Gov. Dunleavy aims to boost unemployment benefits by $300, half the expired amount

Gov. Mike Dunleavy speaks at a news conference on March 31. On Thursday, Dunleavy announced he had authorized the state to pursue $300 in additional weekly unemployment benefits for those who are unemployed due to COVID-19. (Office of the Governor)

Alaskans who are unemployed due to COVID-19 would receive $300 more weekly than normal under a plan announced by Gov. Mike Dunleavy on Thursday. But that amount is $300 less than they had been receiving.

Dunleavy’s announcement follows President Donald Trump’s executive order to provide up to $400 in additional benefits. 

Dunleavy authorized the Alaska Department of Labor and Workforce Development to apply with the Federal Emergency Management Agency to pay out the additional benefits. 

The state Division of Employment and Training Services has started applying for a FEMA grant. Division Director Patsy Westcott said it’s unknown when Alaskans will start being paid.

“It’s not clear at this time to Alaska — or to any state, for that matter — as to when FEMA will be making the awards,” she said.

The Trump administration has provided enough funding to cover only roughly five weeks. 

The federal administration gave states three options: 

  • to not participate in the program;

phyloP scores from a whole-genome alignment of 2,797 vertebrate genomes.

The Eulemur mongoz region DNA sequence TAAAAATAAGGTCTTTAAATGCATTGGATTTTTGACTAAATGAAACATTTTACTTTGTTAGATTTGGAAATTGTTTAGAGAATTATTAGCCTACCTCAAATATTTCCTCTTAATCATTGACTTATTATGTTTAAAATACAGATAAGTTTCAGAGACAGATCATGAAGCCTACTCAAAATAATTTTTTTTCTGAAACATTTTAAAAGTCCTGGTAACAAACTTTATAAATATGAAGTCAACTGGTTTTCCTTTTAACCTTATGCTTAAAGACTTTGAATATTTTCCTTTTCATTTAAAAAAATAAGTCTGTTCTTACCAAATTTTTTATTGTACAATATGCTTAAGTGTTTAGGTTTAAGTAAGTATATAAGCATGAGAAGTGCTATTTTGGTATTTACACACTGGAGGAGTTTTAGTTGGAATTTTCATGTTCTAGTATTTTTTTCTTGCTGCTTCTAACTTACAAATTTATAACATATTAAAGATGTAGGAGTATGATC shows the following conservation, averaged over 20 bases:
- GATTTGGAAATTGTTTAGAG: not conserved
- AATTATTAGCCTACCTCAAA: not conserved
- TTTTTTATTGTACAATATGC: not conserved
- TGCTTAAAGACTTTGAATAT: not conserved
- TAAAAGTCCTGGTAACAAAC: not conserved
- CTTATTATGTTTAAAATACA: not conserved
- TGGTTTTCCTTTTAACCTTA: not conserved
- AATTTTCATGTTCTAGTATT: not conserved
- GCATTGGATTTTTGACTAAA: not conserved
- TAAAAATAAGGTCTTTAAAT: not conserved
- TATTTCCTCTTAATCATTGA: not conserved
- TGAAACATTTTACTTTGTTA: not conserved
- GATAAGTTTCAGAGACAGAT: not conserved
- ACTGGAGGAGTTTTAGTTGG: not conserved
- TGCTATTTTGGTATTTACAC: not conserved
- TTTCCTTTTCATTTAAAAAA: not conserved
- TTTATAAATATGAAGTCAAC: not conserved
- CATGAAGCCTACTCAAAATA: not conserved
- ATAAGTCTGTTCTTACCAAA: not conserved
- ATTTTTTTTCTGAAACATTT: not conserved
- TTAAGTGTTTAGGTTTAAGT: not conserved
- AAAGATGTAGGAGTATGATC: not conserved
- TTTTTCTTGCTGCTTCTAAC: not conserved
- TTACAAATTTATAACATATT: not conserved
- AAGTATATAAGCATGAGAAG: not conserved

• to pay $400, which would require states to cover $100 of the benefits; and
  • to pay $300, which would allow states to draw the full amount from the federal government.

Dunleavy chose the $300 option. 

Westcott said the state is doing what it can.

“The administration is committed to pursuing all avenues in order to bring relief to unemployed workers in Alaska, who need the partial benefit replacement so that they can put food on the table and make their electric bill,” she said.

Westcott encouraged unemployed Alaskans to reach out to the state’s job centers for help finding work.

The U.S. House, Senate and the Trump administration have not reached an agreement for extending pandemic relief. House leaders have called for extending the $600 in additional benefits that ended in late July. Senate leaders proposed reducing the additional benefits to $200 through September, then increasing them up to $500, but limiting total benefits to 70 percent of workers’ pre-unemployment pay.

Roughly 88,000 Alaskans have received additional unemployment insurance since March. The current number is roughly 55,000.

Andrew Kitchenman

State Government Reporter, Alaska Public Media & KTOO

State government plays an outsized role in the life of Alaskans. As the state continues to go through the painful process of deciding what its priorities are, I bring Alaskans to the scene of a government in transition.

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